23 Mar 2009

Russell Kirk Meets Bashō

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Mu Ch’i, Six Persimmons, 13th century, Japan, ink on paper, Daitoku-ji, Kyoto, Japan

Andrew Sullivan, with an air of pious approbation, yesterday linked and quoted an interesting essay by Stewart K. Lundy which proposes to define Conservatism as a form of Zen. It seems a bit odd to me that the perennially agitated and volatile Andrew Sullivan, notorious for combining vehement certainty with rapidly shifting positions, thinks he finds some reflection of his own philosophy or personality in Lundy’s mystical quietism, but there you are.

Mr. Lundy is evidently a neighbor of mine in Loudoun County, Virginia, a senior at Patrick Henry College in Purcellville.

Ignorance is the source of knowledge, silence is the source of noise, and stillness is the source of change. The emptiness of the future provides the possibility for movement. This is the principle of conservatism: preserving not only possibility, but the very possibility of possibilities. This impulse is conservative, but never at the expense of future generations. Conservatism is the art of living.

    “The best people have a nature like that of water. They’re like mist or dew in the sky, like a stream or a spring on land. Most people hate moist or muddy places, places where water alone dwells. . . . As water empties, it gives life to others. It reflects without being impure, and there is nothing it cannot wash clean. Water can take any shape, and it is never out of touch with the seasons. How could anyone malign something with such qualities as this.”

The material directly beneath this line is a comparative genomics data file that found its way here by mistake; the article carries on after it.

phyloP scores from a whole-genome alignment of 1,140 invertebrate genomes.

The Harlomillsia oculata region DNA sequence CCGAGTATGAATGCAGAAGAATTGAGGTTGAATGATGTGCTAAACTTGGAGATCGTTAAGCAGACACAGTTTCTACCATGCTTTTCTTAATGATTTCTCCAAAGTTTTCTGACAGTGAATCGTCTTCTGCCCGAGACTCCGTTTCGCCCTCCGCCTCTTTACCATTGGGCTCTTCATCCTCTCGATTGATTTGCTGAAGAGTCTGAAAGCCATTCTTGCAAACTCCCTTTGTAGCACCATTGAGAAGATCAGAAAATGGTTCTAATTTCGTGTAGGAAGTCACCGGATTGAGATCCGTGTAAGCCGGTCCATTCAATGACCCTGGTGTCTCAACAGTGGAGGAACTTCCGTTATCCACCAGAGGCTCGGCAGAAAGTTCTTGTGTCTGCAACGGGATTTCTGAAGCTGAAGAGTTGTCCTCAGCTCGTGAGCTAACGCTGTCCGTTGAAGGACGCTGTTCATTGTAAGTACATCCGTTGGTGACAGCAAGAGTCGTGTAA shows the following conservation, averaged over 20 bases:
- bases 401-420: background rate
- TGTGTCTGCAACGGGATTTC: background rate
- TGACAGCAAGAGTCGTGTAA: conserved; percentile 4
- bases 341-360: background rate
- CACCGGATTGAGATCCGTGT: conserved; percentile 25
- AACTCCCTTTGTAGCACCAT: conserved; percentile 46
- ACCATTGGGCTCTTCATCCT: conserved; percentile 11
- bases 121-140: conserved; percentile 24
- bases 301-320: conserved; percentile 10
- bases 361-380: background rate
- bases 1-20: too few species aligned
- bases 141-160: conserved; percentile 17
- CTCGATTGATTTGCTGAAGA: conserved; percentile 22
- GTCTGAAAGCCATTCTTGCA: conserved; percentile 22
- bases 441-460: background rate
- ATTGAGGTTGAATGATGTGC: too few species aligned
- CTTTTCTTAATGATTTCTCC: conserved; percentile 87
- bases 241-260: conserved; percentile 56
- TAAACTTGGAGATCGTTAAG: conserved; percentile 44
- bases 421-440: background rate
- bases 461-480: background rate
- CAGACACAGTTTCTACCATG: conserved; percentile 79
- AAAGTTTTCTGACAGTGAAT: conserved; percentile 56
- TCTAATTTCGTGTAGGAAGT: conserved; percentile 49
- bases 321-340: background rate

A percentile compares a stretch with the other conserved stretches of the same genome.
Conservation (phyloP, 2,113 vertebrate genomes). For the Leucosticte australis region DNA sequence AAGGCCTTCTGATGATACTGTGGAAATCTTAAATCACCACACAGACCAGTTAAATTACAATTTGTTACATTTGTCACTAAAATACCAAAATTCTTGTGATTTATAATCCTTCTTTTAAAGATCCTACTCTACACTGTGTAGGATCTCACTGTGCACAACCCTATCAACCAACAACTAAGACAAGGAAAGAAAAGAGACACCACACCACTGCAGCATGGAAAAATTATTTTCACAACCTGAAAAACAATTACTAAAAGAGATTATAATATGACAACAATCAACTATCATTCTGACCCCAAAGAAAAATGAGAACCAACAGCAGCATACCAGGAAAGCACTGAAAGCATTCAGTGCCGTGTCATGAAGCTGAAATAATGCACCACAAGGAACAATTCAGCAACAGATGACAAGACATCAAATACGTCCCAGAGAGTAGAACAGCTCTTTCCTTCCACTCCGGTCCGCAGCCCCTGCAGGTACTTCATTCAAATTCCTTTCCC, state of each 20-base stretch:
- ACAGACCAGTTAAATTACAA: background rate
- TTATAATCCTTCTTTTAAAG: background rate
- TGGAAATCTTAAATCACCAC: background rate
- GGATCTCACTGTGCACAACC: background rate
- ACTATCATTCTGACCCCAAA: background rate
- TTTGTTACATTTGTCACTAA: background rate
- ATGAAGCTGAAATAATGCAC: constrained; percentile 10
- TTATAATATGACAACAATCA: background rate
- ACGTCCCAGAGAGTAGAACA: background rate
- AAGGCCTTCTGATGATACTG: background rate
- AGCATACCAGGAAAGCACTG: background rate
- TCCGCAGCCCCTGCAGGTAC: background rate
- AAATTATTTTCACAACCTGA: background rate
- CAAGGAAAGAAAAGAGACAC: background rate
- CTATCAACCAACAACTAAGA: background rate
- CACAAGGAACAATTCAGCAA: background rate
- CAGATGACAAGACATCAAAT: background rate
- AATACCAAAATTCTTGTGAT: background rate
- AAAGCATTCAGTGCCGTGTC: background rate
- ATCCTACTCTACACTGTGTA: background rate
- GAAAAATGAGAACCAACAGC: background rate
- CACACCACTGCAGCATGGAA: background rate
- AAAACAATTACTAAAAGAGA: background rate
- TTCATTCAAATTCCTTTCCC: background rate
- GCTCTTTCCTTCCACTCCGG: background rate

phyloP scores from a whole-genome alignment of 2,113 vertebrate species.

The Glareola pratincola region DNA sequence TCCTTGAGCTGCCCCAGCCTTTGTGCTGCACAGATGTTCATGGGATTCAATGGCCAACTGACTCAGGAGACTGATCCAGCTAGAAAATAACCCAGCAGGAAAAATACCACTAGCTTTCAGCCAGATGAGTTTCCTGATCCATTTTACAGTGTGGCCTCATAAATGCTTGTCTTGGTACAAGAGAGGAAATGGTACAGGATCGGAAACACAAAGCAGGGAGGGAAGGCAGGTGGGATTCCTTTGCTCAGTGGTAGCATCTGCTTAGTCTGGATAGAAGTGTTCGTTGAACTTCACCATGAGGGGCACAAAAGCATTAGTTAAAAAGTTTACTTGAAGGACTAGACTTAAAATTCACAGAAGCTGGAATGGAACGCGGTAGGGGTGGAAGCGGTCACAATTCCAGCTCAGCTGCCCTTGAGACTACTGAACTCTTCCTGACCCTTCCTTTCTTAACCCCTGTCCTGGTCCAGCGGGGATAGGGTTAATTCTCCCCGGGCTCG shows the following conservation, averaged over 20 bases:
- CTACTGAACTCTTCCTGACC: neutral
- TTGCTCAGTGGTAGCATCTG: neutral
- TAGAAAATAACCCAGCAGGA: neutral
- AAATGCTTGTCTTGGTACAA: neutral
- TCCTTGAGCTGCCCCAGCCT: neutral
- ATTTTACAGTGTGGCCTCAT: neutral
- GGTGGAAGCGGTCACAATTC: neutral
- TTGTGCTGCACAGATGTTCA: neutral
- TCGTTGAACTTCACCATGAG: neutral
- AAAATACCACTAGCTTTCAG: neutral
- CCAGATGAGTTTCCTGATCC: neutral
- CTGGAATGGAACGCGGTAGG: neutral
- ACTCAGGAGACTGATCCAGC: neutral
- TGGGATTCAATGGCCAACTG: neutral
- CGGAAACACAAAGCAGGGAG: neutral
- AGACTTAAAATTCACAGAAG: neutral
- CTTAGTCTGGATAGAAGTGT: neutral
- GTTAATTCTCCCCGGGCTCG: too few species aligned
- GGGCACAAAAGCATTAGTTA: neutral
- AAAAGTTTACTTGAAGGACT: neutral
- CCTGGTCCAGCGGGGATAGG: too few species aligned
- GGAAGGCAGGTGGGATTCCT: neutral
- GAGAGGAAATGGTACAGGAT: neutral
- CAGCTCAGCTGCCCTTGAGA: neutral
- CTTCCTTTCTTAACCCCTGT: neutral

— Ho-Shang Kung in Red Pine’s translation of the Tao Te Ching.

Why the example of water? Water is inherently conservative, conforming to its conditions yet remaining essentially the same. Water prefers stillness. If it is a stream, it runs downhill until it finds a resting place; but it is always in the process of changing, yet it is always only water. In the same way, the essence of conservatism is always the same, even though its conditions constantly change. Were conditions to cease their perpetual flux, conservatism comes to rest as a tranquil pond. The goal of conservatism is tranquility.

In itself, conservatism is tranquil. In relation to the ever-changing human condition, conservatism is always adapting. Conservatism is “formless” like water: it takes the shape of its conditions, but always remains the same. This is why Russell Kirk calls conservatism the “negation of ideology” in The Politics of Prudence. It is precisely the formlessness of conservatism which gives it its vitality. Left alone, the spirit of conservatism is essentially what T.S. Eliot calls the “stillness between two waves of the sea” in “Little Gidding” of his Four Quartets. Conservatism is both like water and the stillness between the waves—the waves are not the water acting, but being acted upon; stillness is the default state of conservatism:

    Not known, because not looked for
    But heard, half-heard, in the stillness
    Between two waves of the sea.
    Quick now, here, now, always—
    A condition of complete simplicity

Like the Greek concept of kairos—acting in the right way, for the right reasons, at the right moment—this sort of waiting is simply careful conservatism. Conservatism is responsive, reactionary, reserved. Conservatism waits. Perhaps this is why conservatism is most needed in the modern age of mobility. Being careful, and above all patient is crucial to doing something right. Realizing that one does not know the best way of doing anything guarantees not that one will find the best way, but that one might not find the worst way. The same principle applies to knowledge: conservatism (hopefully) does not pretend to know the definitive way, but rather professes the virtue of ignorance with the quiet hope of finding knowledge.

Read the whole thing.

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